Archive for the ‘Language news’ Category

Social networking is the talk of the town and more and more companies are jumping on the metaphorical bandwagon to reach customers in new, innovative ways. Whether it is via Twitter or Facebook, LinkedIn or YouTube, the methods are constantly diversifying. But while we support the social networking revolution and its importance in relationship building, here at Euro London we also believe that it is vital to meet people face to face to build lasting connections.

After all, we should not forget that all business, especially recruitment, is all about people. And while a tweet, a Facebook message or a Google+ post can keep you in touch, building a solid and long-lasting relationship requires a good old-fashioned personal meeting. This is why at Euro London it’s not all about social media and networking 2.0!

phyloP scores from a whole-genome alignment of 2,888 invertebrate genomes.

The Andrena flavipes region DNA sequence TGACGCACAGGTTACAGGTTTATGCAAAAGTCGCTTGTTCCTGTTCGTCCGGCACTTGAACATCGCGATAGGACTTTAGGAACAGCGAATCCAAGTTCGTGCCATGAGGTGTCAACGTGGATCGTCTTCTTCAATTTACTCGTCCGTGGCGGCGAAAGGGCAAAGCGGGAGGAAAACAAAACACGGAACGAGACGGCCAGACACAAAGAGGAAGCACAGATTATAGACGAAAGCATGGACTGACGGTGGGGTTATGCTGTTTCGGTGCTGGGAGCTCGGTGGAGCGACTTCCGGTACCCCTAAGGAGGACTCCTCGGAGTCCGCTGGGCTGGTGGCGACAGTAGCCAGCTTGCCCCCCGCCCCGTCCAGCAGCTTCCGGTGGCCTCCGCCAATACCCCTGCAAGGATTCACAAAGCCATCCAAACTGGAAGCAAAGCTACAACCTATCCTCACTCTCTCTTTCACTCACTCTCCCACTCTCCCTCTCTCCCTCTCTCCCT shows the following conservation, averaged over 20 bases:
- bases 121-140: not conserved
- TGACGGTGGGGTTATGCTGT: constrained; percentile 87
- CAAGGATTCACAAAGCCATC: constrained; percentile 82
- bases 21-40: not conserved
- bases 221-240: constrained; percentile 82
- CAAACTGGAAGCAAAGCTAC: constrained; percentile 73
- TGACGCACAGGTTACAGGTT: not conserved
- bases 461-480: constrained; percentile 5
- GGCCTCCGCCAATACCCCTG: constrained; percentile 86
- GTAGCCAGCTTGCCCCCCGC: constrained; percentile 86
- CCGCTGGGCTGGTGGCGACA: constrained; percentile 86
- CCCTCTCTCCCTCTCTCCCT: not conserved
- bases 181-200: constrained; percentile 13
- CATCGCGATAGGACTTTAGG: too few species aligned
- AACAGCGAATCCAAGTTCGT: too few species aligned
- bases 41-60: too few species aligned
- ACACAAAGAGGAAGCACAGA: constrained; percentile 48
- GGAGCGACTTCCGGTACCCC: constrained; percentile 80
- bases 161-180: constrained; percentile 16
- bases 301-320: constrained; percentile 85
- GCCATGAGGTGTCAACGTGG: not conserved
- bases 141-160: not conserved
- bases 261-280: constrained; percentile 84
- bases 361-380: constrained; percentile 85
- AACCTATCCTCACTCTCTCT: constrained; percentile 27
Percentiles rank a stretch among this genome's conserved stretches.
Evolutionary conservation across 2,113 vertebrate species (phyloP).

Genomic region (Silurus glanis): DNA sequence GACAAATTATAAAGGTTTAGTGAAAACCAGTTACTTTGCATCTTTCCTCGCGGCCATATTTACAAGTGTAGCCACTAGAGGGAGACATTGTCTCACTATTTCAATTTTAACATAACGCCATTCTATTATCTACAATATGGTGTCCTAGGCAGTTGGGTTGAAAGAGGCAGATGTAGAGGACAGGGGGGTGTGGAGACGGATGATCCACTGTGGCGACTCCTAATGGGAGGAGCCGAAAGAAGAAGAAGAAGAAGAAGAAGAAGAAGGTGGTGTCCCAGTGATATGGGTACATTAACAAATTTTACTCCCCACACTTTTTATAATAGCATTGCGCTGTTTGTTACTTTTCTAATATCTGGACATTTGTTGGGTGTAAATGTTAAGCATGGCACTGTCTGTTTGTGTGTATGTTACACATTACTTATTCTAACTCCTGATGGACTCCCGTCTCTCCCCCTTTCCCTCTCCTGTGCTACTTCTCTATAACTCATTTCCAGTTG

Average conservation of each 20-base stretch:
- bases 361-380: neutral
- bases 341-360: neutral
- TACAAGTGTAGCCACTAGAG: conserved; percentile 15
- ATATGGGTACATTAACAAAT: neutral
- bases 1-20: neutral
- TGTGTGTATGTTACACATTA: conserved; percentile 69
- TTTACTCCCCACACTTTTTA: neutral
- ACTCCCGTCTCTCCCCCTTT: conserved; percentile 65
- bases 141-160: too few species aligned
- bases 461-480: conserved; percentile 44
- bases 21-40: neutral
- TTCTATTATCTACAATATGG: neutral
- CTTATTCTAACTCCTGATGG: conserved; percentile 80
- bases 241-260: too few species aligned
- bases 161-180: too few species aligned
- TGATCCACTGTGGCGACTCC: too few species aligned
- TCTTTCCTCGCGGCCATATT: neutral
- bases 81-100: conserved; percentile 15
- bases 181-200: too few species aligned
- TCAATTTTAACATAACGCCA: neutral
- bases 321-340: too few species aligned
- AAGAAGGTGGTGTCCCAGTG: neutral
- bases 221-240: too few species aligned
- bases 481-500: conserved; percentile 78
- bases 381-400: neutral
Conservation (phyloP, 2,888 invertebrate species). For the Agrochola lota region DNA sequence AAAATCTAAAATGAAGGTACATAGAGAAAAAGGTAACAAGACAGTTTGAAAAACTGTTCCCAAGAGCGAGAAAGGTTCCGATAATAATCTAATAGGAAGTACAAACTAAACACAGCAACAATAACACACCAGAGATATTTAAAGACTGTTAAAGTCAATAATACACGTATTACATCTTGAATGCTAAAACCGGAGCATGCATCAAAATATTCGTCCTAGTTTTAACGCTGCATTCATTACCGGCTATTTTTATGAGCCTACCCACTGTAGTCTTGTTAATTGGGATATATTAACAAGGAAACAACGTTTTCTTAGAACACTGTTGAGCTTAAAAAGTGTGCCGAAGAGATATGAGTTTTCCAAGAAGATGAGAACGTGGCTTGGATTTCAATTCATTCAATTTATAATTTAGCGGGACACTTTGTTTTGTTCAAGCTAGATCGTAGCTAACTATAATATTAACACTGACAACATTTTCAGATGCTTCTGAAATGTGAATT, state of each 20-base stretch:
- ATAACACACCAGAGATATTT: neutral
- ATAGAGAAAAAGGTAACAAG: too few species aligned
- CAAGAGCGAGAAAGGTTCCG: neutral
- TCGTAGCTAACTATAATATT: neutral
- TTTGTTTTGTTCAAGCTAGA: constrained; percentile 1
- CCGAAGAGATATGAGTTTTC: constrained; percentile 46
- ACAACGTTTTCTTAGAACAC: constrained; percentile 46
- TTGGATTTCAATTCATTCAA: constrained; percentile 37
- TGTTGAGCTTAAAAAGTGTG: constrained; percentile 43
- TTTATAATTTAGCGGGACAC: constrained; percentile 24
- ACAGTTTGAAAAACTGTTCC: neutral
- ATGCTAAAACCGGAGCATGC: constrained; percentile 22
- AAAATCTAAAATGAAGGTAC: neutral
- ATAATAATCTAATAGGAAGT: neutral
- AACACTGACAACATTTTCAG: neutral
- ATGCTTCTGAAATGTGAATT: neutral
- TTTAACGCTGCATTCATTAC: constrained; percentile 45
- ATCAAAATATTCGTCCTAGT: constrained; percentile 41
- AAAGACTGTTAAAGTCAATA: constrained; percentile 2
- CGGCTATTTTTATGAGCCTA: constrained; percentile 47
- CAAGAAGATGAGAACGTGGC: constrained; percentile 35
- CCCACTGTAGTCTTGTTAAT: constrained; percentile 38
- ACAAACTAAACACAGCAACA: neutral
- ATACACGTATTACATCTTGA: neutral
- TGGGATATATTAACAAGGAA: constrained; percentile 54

Our Munich office has been holding its candidate networking events regularly ever since it opened back in 2006 and this July saw the launch of its first ever “International IT Networking Event”. The event was a huge success and saw Munich IT specialists from all industries come together to network. It was the perfect opportunity for those involved to relax with a beer, build relationships and catch up on the latest industry news. The candidates who attended emailed us the day after to say what a successful networking event it was and even asked us to exchange their contact details so they can stay in touch with each other.

Euro London will now continue to hold it’s newly established “IT Stammtisch” on a regular basis to expand Munich’s Information Technology network.


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When we came across this story at Euro London, we couldn’t help but read on. A British student winning the French X Factor?! It sounds absurd, but Matthew Raymond-Barker touched the European nation’s hearts with his renditions of pop classics in the native language. Although admitting being less than perfect at the language when he arrived in the country, with the X Factor winner’s crown at stake Matthew quickly found his fluency with French.